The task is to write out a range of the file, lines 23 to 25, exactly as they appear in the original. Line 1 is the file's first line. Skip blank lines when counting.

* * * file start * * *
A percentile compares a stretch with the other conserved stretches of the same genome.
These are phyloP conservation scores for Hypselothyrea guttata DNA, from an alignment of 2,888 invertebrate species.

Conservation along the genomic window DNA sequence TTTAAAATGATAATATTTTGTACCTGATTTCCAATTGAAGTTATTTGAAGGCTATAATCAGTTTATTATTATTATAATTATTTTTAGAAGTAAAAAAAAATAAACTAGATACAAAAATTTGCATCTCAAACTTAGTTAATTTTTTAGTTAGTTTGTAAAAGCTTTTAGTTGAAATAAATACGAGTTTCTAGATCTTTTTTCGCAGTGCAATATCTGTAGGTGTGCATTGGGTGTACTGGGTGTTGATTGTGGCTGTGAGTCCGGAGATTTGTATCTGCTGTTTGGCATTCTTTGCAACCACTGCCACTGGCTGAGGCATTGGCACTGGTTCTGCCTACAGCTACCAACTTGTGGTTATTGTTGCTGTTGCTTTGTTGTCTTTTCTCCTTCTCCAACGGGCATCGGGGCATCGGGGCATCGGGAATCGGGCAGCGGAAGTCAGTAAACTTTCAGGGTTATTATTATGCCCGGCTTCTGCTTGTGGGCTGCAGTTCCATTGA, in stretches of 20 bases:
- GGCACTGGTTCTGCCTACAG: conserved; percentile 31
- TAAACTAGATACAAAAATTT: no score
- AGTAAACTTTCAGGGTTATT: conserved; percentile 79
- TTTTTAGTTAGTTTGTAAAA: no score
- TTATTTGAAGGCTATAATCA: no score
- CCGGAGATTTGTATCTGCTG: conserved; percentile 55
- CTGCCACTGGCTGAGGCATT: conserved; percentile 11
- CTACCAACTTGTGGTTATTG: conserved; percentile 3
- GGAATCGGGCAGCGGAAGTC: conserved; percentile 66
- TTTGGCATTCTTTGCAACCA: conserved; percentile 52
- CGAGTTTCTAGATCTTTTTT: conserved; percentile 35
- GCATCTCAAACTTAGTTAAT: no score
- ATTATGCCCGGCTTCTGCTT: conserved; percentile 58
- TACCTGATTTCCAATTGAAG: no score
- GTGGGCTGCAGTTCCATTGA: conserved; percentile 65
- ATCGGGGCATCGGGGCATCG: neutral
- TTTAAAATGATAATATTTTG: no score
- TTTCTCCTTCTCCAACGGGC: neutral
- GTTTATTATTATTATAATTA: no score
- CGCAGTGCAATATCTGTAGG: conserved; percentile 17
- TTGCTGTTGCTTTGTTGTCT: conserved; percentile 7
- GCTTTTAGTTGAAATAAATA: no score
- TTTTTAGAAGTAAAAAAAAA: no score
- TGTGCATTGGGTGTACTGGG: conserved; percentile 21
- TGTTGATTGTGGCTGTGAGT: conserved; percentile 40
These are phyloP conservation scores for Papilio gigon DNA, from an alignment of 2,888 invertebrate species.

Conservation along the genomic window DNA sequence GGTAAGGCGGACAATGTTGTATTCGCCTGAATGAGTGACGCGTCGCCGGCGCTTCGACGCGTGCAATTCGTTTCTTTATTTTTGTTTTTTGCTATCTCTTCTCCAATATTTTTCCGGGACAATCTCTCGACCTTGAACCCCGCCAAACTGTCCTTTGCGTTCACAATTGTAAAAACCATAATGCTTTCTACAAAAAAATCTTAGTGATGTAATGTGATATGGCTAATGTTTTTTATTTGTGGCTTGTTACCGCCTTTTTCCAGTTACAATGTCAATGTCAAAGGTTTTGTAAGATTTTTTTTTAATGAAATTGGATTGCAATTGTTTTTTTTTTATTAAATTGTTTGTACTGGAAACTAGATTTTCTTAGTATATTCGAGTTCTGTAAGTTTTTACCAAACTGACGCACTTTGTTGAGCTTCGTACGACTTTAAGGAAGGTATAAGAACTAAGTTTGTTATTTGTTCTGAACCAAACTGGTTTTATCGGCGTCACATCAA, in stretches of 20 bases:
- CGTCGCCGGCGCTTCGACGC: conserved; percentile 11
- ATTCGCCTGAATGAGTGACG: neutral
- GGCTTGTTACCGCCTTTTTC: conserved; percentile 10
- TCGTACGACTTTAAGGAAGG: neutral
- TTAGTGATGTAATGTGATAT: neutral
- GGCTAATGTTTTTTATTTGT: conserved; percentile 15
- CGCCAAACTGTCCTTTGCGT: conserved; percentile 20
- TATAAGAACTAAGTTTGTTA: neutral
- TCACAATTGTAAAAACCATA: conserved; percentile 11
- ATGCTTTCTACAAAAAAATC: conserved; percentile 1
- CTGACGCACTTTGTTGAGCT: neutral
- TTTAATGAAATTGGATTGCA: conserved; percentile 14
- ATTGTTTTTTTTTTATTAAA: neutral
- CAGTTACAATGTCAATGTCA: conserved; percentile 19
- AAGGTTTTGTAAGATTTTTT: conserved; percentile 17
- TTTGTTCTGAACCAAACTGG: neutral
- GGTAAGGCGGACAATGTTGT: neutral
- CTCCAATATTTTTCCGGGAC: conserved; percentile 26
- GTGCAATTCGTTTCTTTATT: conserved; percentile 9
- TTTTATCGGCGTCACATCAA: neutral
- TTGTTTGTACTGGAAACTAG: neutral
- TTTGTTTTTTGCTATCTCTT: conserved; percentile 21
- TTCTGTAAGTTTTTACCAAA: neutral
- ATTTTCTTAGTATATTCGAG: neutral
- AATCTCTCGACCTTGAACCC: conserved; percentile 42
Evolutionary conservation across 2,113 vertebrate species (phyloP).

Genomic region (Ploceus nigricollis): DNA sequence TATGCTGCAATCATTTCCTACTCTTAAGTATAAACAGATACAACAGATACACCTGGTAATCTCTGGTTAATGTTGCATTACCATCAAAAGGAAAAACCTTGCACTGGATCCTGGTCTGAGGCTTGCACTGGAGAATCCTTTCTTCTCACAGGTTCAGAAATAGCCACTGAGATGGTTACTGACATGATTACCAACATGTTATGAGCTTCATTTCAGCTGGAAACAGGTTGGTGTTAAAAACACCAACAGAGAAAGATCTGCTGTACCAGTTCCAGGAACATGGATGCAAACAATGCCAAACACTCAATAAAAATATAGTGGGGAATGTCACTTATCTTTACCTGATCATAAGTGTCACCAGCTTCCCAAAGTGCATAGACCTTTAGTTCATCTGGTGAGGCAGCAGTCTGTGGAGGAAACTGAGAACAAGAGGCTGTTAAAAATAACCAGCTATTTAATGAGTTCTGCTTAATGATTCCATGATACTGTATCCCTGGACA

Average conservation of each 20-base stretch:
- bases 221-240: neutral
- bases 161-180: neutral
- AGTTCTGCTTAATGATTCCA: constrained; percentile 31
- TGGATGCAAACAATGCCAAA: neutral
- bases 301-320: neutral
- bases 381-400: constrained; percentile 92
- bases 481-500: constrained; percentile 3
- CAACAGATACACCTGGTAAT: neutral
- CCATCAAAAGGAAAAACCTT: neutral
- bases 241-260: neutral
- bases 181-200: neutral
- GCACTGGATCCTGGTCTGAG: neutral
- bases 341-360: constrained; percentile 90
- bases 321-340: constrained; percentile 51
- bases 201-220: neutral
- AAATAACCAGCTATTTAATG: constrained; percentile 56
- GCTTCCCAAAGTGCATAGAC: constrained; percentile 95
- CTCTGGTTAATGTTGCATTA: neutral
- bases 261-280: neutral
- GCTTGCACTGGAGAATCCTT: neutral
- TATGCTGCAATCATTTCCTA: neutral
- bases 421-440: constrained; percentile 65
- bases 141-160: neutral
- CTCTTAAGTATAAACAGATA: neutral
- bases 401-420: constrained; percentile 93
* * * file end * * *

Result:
- CGCAGTGCAATATCTGTAGG: conserved; percentile 17
- TTGCTGTTGCTTTGTTGTCT: conserved; percentile 7
- GCTTTTAGTTGAAATAAATA: no score